The third (and my favourite) artist shortlisted for the Deutsche Börse Competition 2017 was Dana Lixenberg. Her work in 1993-2015 was all black and white prints with similar framing and depicting mostly people of the Imperial Courts housing project in Watts, Los Angeles. I had already seen one of the photographs for the exhibition in my documentary course but to see the same one again but on such a large scale was inspiring for me. Also the fact that it was part of a much larger body of work added to me seeing the photograph in a new light. The thing that impressed me most about all the images on display was the obvious relationship and trust she had managed to build up with her subjects even though she was from a different place. In a way this was similar to van der Molen’s work although with people instead of place.

The fourth and final artist(s) shortlisted were Taiyo Onorato and Nico Krebs. The obvious thing to take in when entering there exhibition space was the totally different way the space was used. It was dark to accommodate the various slideshows which flickered through either still photographs or video clips. I found this approach to be different but at the same time there was almost too much going on and I was less intrigued by the video clips. The stills showed change the on duo’s road trip across Europe, both from place to place and with changes happening in those places.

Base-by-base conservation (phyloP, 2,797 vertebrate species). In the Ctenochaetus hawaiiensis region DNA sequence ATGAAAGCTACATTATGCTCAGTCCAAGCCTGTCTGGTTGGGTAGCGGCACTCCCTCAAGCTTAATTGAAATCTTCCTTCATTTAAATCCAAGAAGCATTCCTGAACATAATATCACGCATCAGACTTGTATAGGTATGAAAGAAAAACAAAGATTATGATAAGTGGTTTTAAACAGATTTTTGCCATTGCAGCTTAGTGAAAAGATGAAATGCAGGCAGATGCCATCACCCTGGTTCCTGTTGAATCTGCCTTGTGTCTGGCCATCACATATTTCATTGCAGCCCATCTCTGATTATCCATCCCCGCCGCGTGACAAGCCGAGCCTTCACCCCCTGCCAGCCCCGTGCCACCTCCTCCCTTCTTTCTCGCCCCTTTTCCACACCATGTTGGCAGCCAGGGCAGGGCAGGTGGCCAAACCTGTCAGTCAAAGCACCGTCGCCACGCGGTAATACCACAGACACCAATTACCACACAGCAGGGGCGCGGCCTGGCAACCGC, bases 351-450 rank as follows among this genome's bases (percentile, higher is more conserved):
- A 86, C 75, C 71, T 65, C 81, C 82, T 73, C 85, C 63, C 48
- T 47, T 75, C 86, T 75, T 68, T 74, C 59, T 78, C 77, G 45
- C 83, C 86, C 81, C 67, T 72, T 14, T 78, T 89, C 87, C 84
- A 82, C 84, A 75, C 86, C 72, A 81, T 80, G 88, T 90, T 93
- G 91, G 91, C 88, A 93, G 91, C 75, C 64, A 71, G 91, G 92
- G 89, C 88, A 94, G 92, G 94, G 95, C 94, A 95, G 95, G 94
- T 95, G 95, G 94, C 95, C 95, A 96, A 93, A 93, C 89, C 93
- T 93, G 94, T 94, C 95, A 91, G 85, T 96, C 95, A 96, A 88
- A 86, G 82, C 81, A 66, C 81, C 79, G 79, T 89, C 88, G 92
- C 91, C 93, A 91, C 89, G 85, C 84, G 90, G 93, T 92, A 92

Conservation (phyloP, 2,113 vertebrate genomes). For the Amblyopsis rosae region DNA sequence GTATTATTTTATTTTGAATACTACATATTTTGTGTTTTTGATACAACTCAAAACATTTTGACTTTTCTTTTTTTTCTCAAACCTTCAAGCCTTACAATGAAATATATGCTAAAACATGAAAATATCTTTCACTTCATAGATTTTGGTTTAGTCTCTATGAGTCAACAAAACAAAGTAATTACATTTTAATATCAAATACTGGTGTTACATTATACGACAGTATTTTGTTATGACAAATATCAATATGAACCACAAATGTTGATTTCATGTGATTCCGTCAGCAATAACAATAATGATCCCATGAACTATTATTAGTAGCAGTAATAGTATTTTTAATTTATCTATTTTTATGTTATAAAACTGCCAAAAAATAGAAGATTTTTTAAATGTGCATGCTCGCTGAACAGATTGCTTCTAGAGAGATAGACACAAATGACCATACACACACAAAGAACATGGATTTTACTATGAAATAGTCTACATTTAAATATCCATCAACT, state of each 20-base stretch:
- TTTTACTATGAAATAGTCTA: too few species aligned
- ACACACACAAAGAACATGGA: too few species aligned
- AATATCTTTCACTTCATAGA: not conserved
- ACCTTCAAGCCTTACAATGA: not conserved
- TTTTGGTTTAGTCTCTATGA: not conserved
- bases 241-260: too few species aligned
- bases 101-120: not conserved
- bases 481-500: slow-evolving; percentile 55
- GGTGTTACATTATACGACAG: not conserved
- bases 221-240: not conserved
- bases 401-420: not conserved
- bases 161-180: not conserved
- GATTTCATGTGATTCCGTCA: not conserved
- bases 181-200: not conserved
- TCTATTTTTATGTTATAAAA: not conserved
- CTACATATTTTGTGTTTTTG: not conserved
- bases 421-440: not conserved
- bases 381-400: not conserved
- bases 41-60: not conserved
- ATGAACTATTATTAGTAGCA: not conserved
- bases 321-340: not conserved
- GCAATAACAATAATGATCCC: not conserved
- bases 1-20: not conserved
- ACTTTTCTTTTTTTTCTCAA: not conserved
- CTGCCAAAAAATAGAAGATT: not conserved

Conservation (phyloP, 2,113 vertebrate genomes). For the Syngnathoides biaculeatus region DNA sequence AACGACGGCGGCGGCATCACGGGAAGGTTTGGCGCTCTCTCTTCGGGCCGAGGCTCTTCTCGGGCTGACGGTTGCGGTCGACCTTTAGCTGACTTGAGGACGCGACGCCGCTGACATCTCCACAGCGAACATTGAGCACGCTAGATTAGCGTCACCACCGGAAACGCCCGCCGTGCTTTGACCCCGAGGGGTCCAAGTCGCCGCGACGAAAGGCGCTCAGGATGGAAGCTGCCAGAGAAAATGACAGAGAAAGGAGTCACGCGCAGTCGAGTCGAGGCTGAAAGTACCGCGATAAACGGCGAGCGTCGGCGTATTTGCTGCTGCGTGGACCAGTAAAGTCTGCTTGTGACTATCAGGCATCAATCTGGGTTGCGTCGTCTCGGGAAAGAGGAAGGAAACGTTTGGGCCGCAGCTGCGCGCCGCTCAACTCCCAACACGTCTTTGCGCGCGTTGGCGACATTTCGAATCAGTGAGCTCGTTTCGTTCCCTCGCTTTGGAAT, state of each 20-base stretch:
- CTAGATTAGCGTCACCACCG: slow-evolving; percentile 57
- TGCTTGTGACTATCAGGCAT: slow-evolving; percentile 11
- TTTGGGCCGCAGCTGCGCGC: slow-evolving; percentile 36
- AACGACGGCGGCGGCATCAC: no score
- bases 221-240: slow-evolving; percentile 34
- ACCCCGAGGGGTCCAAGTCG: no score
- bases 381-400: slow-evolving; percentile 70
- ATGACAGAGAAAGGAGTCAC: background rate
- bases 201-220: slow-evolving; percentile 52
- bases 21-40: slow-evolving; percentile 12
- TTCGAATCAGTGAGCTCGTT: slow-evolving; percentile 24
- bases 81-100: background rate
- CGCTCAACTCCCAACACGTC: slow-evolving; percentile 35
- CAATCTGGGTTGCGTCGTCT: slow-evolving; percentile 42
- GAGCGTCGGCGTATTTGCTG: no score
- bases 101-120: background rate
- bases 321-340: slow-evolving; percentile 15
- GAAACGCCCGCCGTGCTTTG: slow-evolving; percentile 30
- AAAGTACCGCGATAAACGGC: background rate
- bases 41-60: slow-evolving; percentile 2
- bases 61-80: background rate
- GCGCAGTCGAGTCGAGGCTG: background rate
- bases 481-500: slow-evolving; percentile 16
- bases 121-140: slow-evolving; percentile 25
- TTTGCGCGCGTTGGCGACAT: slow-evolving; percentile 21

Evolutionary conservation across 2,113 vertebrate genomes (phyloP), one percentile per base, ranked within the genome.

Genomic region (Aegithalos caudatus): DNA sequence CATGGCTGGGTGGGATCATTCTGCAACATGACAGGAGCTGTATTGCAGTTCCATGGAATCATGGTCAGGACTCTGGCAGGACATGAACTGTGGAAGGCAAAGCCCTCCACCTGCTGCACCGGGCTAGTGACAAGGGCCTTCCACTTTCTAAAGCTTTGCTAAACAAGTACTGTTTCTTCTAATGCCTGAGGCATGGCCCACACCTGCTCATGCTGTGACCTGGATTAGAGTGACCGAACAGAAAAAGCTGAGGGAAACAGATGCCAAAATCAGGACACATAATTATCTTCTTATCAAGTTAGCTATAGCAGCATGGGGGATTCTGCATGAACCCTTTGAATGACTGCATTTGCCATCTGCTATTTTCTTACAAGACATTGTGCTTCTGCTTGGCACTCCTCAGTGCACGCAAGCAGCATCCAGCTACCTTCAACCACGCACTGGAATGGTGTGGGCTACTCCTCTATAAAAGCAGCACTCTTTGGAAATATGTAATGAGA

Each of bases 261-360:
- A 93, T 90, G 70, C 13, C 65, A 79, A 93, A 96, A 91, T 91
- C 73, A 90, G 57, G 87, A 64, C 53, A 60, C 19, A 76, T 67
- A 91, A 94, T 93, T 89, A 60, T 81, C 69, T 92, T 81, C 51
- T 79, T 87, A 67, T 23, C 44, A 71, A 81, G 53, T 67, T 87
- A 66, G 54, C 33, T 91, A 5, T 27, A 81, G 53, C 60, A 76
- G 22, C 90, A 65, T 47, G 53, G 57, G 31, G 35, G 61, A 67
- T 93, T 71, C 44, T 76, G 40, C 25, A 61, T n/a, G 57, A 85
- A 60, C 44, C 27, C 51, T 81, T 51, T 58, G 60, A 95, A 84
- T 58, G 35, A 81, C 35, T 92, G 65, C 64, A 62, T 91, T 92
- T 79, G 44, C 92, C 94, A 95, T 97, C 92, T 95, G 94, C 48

Lastly we moved further down to the Roger Mayne exhibition. I was particularly looking forwards to seeing his work because I was aware he was a documentary photographer who shot predominantly in black and white. This then I thought would be of interest to me for Part 2 of my course which I was currently on. Although there were many photographs to look at, I discovered each was a delightful slice of life from the past. The black and white medium in my opinion helped with this immensely. This was because I immediately accepted the photographs (which were consistently displayed in black and white in the main rooms) as fact. I didn’t notice the framing particularly, which was a good thing, it meant I was absorbed by the photos themselves. They depicted life in the 1950s and 60s in a very candid and honest way. There was often a lot going on in the frame but I found the way he arranged the people in the frame (not by placing them but by changing his composition) made the photos tell a story more often than not. It was refreshing to see the children playing in the run-down streets of London, Nottingham, Leeds and Sheffield as well as adults working because the photographs served to show a record of how life was at that time. In the room at the end of the exhibition there was a slideshow playing colour photographs but I didn’t find these as immersive as the black and white photos although the way they were displayed on the slideshow was interesting.

References:

Deutshce Börse Photography Foundation Prize 2017. [Exhibition] 3rd Mar – 11th Jun 2017. The Photographer’s Gallery, London.